18 May 2015
If you're reading this sentence, then for the next few seconds at least I can be certain of achieving one thing today: I've engaged you.
At this moment you are fully engaged in the process of reading this comment column (well, until the end of this paragraph).
Still here? Thank you. Because as it happens, engagement - the state of being enthused, involved and 'in the now' regarding what you do, your work and your working relationships - is a critical element of business productivity.
Now, OK, that should sound pretty obvious. But for three reasons it bears repeating. Firstly, if the workplace isn't full of engaged workers, how the hell can any survey of workplace effectiveness result in meaningful, actionable data with which FMs and workplace designers can plan? Secondly, recent pronouncements from the governor of the Bank of England have made clear that this country seems to have its work cut out to improve our levels of productivity compared with five of our fellow G7 competitor nations. And thirdly, surely we should all be concerned if the people around us aren't engaged in the work they do with or for us?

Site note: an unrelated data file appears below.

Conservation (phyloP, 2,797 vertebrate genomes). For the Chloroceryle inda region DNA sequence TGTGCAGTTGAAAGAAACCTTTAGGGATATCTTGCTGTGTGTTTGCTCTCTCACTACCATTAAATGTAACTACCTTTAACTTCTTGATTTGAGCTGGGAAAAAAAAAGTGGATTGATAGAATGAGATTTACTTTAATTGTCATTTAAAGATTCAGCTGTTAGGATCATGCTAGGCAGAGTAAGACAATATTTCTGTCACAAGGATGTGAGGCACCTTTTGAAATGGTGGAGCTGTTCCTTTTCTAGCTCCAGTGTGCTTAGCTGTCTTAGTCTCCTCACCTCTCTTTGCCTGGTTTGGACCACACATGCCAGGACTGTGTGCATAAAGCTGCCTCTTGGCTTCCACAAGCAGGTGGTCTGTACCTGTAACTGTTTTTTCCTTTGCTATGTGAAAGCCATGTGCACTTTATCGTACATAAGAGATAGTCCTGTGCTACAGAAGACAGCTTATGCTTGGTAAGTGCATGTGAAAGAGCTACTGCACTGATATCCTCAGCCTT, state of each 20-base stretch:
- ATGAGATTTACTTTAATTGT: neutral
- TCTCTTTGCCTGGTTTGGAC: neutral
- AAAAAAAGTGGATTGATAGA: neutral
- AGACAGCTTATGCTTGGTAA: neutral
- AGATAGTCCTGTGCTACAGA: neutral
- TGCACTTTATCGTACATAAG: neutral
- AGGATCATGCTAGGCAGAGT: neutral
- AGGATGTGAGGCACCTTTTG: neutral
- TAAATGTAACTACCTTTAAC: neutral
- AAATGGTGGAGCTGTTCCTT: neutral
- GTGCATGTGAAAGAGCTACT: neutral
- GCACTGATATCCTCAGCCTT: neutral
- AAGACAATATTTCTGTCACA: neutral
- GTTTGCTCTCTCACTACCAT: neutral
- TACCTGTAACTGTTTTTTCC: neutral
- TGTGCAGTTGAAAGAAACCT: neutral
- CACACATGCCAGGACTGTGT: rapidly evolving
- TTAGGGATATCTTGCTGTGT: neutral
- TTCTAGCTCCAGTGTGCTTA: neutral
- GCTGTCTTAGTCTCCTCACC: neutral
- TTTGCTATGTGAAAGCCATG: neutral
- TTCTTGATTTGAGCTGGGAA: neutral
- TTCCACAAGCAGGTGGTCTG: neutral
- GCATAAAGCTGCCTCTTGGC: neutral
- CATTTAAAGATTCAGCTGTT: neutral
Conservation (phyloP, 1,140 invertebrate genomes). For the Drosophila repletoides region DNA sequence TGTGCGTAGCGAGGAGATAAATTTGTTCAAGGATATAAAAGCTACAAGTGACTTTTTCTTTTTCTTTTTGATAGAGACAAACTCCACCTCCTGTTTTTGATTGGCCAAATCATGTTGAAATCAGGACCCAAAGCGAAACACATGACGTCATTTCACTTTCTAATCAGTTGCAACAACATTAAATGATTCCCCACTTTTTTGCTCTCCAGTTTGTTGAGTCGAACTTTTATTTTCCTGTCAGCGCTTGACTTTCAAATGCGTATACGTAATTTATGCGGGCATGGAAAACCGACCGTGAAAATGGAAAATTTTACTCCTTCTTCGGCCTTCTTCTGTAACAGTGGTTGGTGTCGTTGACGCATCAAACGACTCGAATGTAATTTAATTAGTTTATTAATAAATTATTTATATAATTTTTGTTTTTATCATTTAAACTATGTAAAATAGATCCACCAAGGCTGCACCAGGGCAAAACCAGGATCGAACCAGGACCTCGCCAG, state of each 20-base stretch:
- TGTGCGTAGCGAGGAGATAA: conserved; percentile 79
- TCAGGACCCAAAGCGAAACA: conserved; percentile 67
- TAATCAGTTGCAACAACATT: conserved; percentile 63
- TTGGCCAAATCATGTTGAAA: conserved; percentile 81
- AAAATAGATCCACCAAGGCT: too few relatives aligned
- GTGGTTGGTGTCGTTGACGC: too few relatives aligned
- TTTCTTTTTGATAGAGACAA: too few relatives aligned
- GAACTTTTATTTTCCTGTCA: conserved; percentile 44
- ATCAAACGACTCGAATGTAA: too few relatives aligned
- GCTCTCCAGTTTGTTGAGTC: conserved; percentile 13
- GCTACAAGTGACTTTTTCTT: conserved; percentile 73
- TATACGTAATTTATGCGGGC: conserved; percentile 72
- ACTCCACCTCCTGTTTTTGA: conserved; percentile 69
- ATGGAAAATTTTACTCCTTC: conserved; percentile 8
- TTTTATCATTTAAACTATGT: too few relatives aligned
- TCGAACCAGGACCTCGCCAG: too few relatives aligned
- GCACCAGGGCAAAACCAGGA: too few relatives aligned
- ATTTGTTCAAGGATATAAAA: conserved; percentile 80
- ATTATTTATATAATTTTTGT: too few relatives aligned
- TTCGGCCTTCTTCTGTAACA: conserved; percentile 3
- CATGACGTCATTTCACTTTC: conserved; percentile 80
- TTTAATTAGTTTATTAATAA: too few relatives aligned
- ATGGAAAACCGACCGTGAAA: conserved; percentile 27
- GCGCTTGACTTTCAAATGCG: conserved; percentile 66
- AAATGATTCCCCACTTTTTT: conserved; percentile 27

A couple of years ago, Dr Craig Knight at the University of Exeter conducted experiments showing that when you give employees control over their working environment it can result in as much as a 30 per cent boost in productivity. Knight's work was referenced at ThinkFM last week by the organisational behaviourist Monica Parker, who put the problem of disengaged employees in perspective.
Two of the three reasons for people leaving their jobs, she says, are culture and motivation. Lost productivity through 'actively disengaged' employees costs the UK economy £106 billion annually. Billion, mark you. And, get this, there's a study out there that suggests businesses that give their teams greater control of their work and workplace grow four times faster than those that don't.
So engagement means giving individuals as much freedom as is practically possible to work how and when they want. But it's also a deeply social thing. The collaboration that organisations want from workers is, says Parker, the output of community - primarily the people they work with, not necessarily the places they work in. Allowing workers to develop this sense of community is key, with individual workers developing it rather than having it imposed upon them.
So if a sense of community is what workers crave, and that a sense of community breeds collaboration, and that addressing those issues leads to engagement? Then it surely follows that the primary focus of any workplace should be the support and development of that community feel.
Parker's firm's own research suggests that 89 per cent say of workers rate relationships with their colleagues as the primary contributor to their sense of engagement in the workplace. That's pretty powerful stuff - and surely something that should generate a healthy debate.
Martin Read is managing editor at FM World